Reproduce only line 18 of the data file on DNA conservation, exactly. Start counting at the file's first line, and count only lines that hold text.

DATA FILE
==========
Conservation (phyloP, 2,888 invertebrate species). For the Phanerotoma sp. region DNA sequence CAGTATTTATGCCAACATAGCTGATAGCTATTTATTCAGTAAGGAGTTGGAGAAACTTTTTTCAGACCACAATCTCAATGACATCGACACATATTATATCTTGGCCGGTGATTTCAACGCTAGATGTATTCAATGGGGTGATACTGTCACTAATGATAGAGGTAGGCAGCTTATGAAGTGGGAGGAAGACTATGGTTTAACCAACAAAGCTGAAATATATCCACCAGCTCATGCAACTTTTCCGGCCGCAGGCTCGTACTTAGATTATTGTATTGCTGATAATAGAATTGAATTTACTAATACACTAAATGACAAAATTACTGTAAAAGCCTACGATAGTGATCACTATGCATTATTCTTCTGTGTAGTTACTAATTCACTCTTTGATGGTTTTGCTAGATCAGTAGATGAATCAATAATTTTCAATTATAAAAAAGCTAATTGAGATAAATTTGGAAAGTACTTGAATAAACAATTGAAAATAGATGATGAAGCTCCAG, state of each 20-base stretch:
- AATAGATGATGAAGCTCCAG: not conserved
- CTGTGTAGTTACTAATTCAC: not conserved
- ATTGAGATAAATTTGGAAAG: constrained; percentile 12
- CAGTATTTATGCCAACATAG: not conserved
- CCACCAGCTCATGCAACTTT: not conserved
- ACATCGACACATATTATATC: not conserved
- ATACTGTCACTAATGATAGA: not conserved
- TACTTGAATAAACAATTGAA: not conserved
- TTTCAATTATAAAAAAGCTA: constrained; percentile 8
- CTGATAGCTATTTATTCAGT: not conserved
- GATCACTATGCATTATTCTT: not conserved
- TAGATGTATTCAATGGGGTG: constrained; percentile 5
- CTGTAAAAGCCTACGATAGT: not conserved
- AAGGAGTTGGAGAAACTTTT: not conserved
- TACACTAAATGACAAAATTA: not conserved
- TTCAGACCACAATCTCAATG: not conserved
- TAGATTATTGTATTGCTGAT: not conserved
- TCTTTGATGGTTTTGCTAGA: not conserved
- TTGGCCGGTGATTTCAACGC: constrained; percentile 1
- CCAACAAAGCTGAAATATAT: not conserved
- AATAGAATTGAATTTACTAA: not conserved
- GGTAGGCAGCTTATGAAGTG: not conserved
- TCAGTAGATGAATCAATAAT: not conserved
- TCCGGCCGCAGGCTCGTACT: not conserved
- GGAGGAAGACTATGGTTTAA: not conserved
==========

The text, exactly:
- TAGATTATTGTATTGCTGAT: not conserved